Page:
Could that be thunder? The sun struggles to shine. On the flattened grass where snow sat until yesterday, a scatter of black walnut husks.
In an interval between cold rain showers, the sky brightens, until the remnant snowbanks begin to glow. A chickadee pivots atop a stump.
A fresh dusting of snow. I close my eyes to listen the birds: song sparrow, bluebird, chickadee, a white-throated sparrow’s wavering song.
From high overhead, the faint cries of swans. I scan the clear sky in vain. A blue jay drinks from a seep in the yard beside the dogwoods.
Sunny and cold. The snow lingers like a guilty conscience. A squirrel climbs the dead elm, enters the old nest hole and sits peering out.
Yesterday’s snow clings to the trees in tatters, long ribbons of it drooping from branches like torn sleeves before crumbling to dust.
Snowstorm. Two male cardinals meet on a white branch and stare at each other. A third red crest flashes in the woods: pileated woodpecker.
The shrunken mound of plowed snow in my yard glistens dully, streaked with dead grass. The whinnying call of a red-bellied woodpecker.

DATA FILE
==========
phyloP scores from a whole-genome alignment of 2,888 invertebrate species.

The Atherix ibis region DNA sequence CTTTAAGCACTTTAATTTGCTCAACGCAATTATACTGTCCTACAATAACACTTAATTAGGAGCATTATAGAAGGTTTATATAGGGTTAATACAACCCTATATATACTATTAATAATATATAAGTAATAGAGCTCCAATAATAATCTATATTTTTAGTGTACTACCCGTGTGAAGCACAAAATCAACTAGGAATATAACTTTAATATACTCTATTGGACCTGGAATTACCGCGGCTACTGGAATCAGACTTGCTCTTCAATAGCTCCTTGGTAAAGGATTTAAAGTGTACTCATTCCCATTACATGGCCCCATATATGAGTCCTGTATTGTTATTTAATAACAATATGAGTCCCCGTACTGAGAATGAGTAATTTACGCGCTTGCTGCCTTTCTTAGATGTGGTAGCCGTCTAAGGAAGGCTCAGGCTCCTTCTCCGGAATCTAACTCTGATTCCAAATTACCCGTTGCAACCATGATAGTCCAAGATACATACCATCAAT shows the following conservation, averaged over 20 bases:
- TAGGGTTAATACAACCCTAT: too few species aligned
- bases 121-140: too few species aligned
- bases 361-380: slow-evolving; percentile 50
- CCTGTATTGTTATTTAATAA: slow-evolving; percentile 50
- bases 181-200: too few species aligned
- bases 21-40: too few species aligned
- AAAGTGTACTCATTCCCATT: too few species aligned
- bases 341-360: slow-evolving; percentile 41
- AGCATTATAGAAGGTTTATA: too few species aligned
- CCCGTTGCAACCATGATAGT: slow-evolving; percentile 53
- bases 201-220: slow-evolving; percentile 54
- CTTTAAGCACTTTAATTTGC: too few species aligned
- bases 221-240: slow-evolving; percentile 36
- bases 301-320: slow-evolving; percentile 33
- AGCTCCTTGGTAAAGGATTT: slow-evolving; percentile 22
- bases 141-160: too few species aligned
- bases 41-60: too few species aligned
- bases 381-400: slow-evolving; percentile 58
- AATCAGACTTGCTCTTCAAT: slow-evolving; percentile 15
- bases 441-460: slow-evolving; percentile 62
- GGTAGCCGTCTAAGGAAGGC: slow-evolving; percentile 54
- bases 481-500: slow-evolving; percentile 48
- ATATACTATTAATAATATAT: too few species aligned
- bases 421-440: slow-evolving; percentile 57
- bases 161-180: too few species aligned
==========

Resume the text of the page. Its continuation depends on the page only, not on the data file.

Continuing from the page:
Cold and bright. A phoebe lands on a branch overhanging the road and flicks his tail. I wait for his eponymous call, but he merely chirps.
The northwest-facing hillside is finally more brown than white. In the yard, spear-tips of daffodils perforate a patch of rotting snow.
An inversion layer at sunrise. Above the roar of traffic from over the ridge, a bluebird’s warble. The clouds flare pink and slowly fade.
Cloudy; cold. Over the wind, the angry cries of crows. A hawk bursts from cover and takes off across the field with three crows in pursuit.
Rainy and cold. I am fascinated by the fog rising off the snow: how quickly it appears and disappears while barely seeming to move at all.
The rushing stream in one ear, a song sparrow in the other. Smoke from someone’s burn pile. High up, a V of migrant geese heading north.
A cloudless sky. Chipmunks and squirrels run back and forth across the melting snow. A gurgling chorus from all the springs and ditches.
Warm, with a clearing sky. The aging snowpack is a map of dark, branching lines: not varicose veins but the tunnels of meadow voles.